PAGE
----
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Most breaches, and even ransomware, begin with a simple email. We all know this. But how do we get users to change the risky behaviors they take part in with their technology?
Whether it's clicking on emails, installing random apps on their phones or simply giving out information freely, users are a major threat to any organization. Obviously, we can't get rid of the users, so we must train them. Establishing a security awareness training journey is a great place to start.
Begin with a security policy
Your users' educational journey should start with an IT security policy. This policy will tell users what the expectations are for their behavior and how they use tech. It will also outline how users will be continually trained. Additionally, the policy will tell users that you are making security a priority.
Train the users on the policy itself and have them sign it. Any organization faces real risks of data loss, breaches and ransomware, which all have costs associated with them. Be sure your IT policy states what can happen to your employees if they are not following the policy as per your local, state or federal laws and regulations.
Provide a baseline user education
All employees should then receive a baseline course delivered online. The course should cover the basics, such as how to do the following:
- avoid phishing emails and other types of social engineering cyberattacks;
- spot potential malware behaviors;
- report possible security threats;
- follow company IT policies and best practices; and
- adhere to any applicable data privacy and compliance regulations.
That may seem like a lot, but remember: Security awareness isn't once and done; it's continual.
When users complete the initial course, begin testing them on a recurring basis. Send emails designed to fool the user at first glance, delivered a few times a month at random intervals on various and trending topics. They will need to use the skills they learned or else they will be fooled. If they are fooled, be sure to follow up with remedial training based on the type of phishing email sent.
Deliver additional training and testing
In addition to the phishing emails, your security awareness training best practices should include further training. You will want to cover topics that include the following:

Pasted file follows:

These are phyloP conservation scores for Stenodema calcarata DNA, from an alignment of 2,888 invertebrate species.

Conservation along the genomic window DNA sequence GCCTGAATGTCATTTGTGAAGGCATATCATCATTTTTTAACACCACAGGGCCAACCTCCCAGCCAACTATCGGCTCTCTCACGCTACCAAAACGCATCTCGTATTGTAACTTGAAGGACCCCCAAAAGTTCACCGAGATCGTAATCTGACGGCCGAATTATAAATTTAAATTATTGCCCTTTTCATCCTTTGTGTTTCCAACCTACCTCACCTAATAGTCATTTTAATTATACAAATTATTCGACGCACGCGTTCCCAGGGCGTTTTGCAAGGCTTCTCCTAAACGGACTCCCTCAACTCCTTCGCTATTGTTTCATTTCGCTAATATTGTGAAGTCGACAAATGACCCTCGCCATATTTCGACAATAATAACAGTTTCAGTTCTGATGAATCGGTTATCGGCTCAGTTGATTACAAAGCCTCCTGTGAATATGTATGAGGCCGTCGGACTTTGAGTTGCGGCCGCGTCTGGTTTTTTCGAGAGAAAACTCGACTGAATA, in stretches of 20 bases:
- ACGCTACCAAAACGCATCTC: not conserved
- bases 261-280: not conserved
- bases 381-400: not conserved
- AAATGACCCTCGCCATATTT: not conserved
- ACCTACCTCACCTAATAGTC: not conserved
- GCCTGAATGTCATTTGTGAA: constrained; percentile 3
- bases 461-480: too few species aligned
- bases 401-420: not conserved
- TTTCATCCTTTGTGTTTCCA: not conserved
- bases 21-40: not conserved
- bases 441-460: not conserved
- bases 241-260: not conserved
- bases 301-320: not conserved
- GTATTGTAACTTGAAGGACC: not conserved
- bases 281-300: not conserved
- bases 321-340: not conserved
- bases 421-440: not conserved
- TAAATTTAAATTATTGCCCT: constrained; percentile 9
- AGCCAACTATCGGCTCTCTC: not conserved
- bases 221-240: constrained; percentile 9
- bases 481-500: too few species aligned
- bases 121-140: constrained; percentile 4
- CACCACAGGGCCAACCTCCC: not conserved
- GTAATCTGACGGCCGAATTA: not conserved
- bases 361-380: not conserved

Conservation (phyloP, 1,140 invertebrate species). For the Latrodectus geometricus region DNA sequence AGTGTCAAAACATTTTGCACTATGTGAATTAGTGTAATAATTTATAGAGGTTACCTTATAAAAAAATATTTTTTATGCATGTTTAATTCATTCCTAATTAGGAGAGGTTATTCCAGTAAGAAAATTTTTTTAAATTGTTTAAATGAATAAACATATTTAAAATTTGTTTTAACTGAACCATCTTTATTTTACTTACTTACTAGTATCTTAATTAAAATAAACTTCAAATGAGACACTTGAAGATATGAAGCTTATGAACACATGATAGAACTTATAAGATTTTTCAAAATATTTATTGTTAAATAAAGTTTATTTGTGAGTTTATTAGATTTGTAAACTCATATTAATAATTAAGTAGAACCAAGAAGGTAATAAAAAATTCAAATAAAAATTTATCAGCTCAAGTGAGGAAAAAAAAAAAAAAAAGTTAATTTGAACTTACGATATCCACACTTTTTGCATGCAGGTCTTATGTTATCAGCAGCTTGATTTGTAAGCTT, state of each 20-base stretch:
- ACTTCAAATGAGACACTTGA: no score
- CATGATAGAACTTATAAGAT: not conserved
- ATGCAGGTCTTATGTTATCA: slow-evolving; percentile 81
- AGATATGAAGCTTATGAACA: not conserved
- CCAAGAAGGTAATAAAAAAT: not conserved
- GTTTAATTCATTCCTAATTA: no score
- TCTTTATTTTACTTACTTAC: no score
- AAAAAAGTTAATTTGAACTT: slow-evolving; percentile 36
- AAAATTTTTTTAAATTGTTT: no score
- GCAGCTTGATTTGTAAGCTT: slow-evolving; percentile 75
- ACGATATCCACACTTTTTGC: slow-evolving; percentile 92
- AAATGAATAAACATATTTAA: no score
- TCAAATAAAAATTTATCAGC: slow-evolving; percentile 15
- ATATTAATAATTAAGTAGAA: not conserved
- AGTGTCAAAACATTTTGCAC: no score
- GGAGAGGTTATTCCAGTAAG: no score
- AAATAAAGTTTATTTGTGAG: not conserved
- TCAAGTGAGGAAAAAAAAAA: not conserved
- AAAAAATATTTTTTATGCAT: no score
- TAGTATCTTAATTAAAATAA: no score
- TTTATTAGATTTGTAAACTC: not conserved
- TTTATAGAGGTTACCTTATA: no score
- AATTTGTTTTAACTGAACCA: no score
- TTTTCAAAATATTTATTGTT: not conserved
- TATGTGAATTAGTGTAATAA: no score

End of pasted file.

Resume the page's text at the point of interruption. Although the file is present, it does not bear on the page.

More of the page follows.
- Password security/multifactor authentication
- Removeable devices
- Safe surfing
- Social networking and catfishing
- Physical security
- Clean desk
- Data management
Test users on those topics, as well. When it becomes second nature to a user, the risky behaviors drop off. A mature security posture doesn't mean you should end the training, however. Your training and testing should evolve along with the different types of threats. Make the training harder as your users get smarter.
Whatever product you use for security awareness training, make sure it can report on the users. You will want to track the users who fail topics repeatedly, as well as the ones who do well. Retrain the ones who do poorly. Some may need in-person training to readily understand what they are doing wrong. Reward your users who do well with positive reinforcement, such as with badges or certificates.
Don't let your training stagnate. Change up the testing and training now and then with tips and tricks to help them in their jobs, a fun training on something unrelated to security or a reward. Gamification works well in the workplace. Friendly competition adds incentive to do well and learn, and it can lead to an overall reduction in risk for an organization.
Different employee roles, different training
Lastly, as you craft a security awareness training journey, take into consideration your users' different roles. You will want at least three levels of training.
- General training path for all users to follow that covers the topics already mentioned.
- Decision-maker training for those who have increased access to information and technologies.
- Specialized roles and C-suites to prevent whaling and getting the keys to the kingdom.
Your security awareness training best practices should start with an IT security policy and never stop evolving. The training program should address a wide range of topics and employees from the CEO down and report on the success or failure of each user. It should also offer remedial training and gamification to add incentive to the employee to participate and do well. Whatever journey you take the user on, be sure it can be fun, as well as educational.
About the author
Dawn R. Sizer is CEO of 3rd Element Consulting Inc., a managed service provider based in Mechanicsburg, Pa. Sizer is also a member of The ASCII Group, a North American IT community for MSPs, solution providers and systems integrators.